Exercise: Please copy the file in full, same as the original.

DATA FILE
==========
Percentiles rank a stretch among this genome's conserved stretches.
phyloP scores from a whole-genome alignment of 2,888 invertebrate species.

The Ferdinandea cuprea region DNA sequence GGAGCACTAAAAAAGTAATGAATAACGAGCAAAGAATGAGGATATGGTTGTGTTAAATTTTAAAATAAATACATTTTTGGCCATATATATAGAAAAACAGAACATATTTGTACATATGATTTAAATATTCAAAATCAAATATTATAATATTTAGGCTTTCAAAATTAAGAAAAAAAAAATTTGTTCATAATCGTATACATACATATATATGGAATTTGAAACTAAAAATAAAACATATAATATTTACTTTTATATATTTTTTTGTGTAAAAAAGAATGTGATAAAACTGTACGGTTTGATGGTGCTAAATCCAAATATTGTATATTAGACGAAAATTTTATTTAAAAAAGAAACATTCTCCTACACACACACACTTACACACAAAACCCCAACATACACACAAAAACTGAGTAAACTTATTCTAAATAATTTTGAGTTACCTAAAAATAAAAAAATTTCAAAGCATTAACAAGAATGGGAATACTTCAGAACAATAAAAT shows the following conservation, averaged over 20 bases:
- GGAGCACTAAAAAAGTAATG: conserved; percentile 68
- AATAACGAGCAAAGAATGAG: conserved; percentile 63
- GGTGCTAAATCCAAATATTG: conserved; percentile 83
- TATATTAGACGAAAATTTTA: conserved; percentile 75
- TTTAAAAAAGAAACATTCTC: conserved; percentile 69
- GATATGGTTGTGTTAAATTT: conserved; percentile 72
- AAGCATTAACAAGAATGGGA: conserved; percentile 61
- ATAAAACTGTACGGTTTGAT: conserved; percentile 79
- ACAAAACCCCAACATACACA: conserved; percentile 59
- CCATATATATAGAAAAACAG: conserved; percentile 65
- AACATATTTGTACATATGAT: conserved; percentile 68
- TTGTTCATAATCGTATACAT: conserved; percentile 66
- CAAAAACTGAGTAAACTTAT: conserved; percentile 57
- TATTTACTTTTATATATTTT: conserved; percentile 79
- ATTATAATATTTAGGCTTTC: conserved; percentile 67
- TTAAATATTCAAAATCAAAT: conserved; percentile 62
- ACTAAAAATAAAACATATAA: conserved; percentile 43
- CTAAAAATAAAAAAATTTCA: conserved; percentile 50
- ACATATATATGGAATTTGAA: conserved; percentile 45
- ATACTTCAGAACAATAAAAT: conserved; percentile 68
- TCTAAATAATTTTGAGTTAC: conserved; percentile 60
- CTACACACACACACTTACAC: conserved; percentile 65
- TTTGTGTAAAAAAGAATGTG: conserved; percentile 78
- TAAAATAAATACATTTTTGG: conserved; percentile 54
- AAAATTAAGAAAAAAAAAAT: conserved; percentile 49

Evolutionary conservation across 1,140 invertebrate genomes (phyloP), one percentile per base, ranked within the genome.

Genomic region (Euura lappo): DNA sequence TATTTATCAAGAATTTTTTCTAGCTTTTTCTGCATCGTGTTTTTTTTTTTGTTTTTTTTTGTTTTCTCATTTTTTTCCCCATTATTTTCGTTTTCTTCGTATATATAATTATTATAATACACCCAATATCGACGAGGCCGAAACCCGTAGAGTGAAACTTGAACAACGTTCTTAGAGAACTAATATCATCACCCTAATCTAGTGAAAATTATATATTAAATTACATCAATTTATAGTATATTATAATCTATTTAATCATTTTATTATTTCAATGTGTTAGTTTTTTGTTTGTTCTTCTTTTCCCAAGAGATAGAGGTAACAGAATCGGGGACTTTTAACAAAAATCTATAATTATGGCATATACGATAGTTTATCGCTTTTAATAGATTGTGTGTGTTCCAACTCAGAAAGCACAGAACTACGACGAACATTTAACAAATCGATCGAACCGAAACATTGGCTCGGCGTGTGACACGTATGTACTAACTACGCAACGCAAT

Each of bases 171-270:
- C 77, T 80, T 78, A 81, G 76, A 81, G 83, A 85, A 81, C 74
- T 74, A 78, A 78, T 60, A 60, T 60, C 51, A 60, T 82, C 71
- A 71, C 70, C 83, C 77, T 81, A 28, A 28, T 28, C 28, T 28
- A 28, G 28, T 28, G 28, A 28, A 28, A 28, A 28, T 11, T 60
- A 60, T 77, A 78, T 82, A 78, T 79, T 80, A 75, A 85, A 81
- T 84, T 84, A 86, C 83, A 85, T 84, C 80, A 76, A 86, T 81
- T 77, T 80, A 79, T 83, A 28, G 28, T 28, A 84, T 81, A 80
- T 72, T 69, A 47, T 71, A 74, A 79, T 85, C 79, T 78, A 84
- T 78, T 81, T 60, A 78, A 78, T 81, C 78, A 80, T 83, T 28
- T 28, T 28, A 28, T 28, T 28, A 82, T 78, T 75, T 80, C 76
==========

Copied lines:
Percentiles rank a stretch among this genome's conserved stretches.
phyloP scores from a whole-genome alignment of 2,888 invertebrate species.

The Ferdinandea cuprea region DNA sequence GGAGCACTAAAAAAGTAATGAATAACGAGCAAAGAATGAGGATATGGTTGTGTTAAATTTTAAAATAAATACATTTTTGGCCATATATATAGAAAAACAGAACATATTTGTACATATGATTTAAATATTCAAAATCAAATATTATAATATTTAGGCTTTCAAAATTAAGAAAAAAAAAATTTGTTCATAATCGTATACATACATATATATGGAATTTGAAACTAAAAATAAAACATATAATATTTACTTTTATATATTTTTTTGTGTAAAAAAGAATGTGATAAAACTGTACGGTTTGATGGTGCTAAATCCAAATATTGTATATTAGACGAAAATTTTATTTAAAAAAGAAACATTCTCCTACACACACACACTTACACACAAAACCCCAACATACACACAAAAACTGAGTAAACTTATTCTAAATAATTTTGAGTTACCTAAAAATAAAAAAATTTCAAAGCATTAACAAGAATGGGAATACTTCAGAACAATAAAAT shows the following conservation, averaged over 20 bases:
- GGAGCACTAAAAAAGTAATG: conserved; percentile 68
- AATAACGAGCAAAGAATGAG: conserved; percentile 63
- GGTGCTAAATCCAAATATTG: conserved; percentile 83
- TATATTAGACGAAAATTTTA: conserved; percentile 75
- TTTAAAAAAGAAACATTCTC: conserved; percentile 69
- GATATGGTTGTGTTAAATTT: conserved; percentile 72
- AAGCATTAACAAGAATGGGA: conserved; percentile 61
- ATAAAACTGTACGGTTTGAT: conserved; percentile 79
- ACAAAACCCCAACATACACA: conserved; percentile 59
- CCATATATATAGAAAAACAG: conserved; percentile 65
- AACATATTTGTACATATGAT: conserved; percentile 68
- TTGTTCATAATCGTATACAT: conserved; percentile 66
- CAAAAACTGAGTAAACTTAT: conserved; percentile 57
- TATTTACTTTTATATATTTT: conserved; percentile 79
- ATTATAATATTTAGGCTTTC: conserved; percentile 67
- TTAAATATTCAAAATCAAAT: conserved; percentile 62
- ACTAAAAATAAAACATATAA: conserved; percentile 43
- CTAAAAATAAAAAAATTTCA: conserved; percentile 50
- ACATATATATGGAATTTGAA: conserved; percentile 45
- ATACTTCAGAACAATAAAAT: conserved; percentile 68
- TCTAAATAATTTTGAGTTAC: conserved; percentile 60
- CTACACACACACACTTACAC: conserved; percentile 65
- TTTGTGTAAAAAAGAATGTG: conserved; percentile 78
- TAAAATAAATACATTTTTGG: conserved; percentile 54
- AAAATTAAGAAAAAAAAAAT: conserved; percentile 49

Evolutionary conservation across 1,140 invertebrate genomes (phyloP), one percentile per base, ranked within the genome.

Genomic region (Euura lappo): DNA sequence TATTTATCAAGAATTTTTTCTAGCTTTTTCTGCATCGTGTTTTTTTTTTTGTTTTTTTTTGTTTTCTCATTTTTTTCCCCATTATTTTCGTTTTCTTCGTATATATAATTATTATAATACACCCAATATCGACGAGGCCGAAACCCGTAGAGTGAAACTTGAACAACGTTCTTAGAGAACTAATATCATCACCCTAATCTAGTGAAAATTATATATTAAATTACATCAATTTATAGTATATTATAATCTATTTAATCATTTTATTATTTCAATGTGTTAGTTTTTTGTTTGTTCTTCTTTTCCCAAGAGATAGAGGTAACAGAATCGGGGACTTTTAACAAAAATCTATAATTATGGCATATACGATAGTTTATCGCTTTTAATAGATTGTGTGTGTTCCAACTCAGAAAGCACAGAACTACGACGAACATTTAACAAATCGATCGAACCGAAACATTGGCTCGGCGTGTGACACGTATGTACTAACTACGCAACGCAAT

Each of bases 171-270:
- C 77, T 80, T 78, A 81, G 76, A 81, G 83, A 85, A 81, C 74
- T 74, A 78, A 78, T 60, A 60, T 60, C 51, A 60, T 82, C 71
- A 71, C 70, C 83, C 77, T 81, A 28, A 28, T 28, C 28, T 28
- A 28, G 28, T 28, G 28, A 28, A 28, A 28, A 28, T 11, T 60
- A 60, T 77, A 78, T 82, A 78, T 79, T 80, A 75, A 85, A 81
- T 84, T 84, A 86, C 83, A 85, T 84, C 80, A 76, A 86, T 81
- T 77, T 80, A 79, T 83, A 28, G 28, T 28, A 84, T 81, A 80
- T 72, T 69, A 47, T 71, A 74, A 79, T 85, C 79, T 78, A 84
- T 78, T 81, T 60, A 78, A 78, T 81, C 78, A 80, T 83, T 28
- T 28, T 28, A 28, T 28, T 28, A 82, T 78, T 75, T 80, C 76